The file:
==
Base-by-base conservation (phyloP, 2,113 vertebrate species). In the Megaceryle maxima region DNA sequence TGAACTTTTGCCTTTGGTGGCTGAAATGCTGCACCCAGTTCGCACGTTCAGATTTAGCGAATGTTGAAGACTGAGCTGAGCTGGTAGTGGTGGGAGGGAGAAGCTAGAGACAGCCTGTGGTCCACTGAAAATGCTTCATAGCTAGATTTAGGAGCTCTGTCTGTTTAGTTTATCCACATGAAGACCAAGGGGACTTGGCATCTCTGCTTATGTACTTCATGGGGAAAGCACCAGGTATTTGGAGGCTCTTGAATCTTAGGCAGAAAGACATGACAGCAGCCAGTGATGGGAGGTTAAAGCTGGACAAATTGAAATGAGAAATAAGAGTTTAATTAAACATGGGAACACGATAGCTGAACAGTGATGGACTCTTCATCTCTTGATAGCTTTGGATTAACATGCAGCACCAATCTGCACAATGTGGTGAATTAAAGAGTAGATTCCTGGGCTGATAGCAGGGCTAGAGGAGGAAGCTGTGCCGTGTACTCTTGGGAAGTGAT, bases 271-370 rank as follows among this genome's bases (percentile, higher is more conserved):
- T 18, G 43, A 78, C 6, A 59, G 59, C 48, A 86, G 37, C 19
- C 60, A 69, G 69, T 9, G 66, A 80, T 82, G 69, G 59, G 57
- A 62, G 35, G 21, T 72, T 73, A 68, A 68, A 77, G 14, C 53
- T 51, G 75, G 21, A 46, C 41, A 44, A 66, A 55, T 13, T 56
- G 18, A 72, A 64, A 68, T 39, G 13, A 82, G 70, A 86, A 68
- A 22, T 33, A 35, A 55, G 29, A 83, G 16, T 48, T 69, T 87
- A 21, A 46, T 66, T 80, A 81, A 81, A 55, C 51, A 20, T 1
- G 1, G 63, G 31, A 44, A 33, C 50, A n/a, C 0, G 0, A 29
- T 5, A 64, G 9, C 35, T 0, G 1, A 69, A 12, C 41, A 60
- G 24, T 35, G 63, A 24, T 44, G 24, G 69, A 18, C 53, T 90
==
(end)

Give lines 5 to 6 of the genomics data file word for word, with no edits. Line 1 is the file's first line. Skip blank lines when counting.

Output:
- T 51, G 75, G 21, A 46, C 41, A 44, A 66, A 55, T 13, T 56
- G 18, A 72, A 64, A 68, T 39, G 13, A 82, G 70, A 86, A 68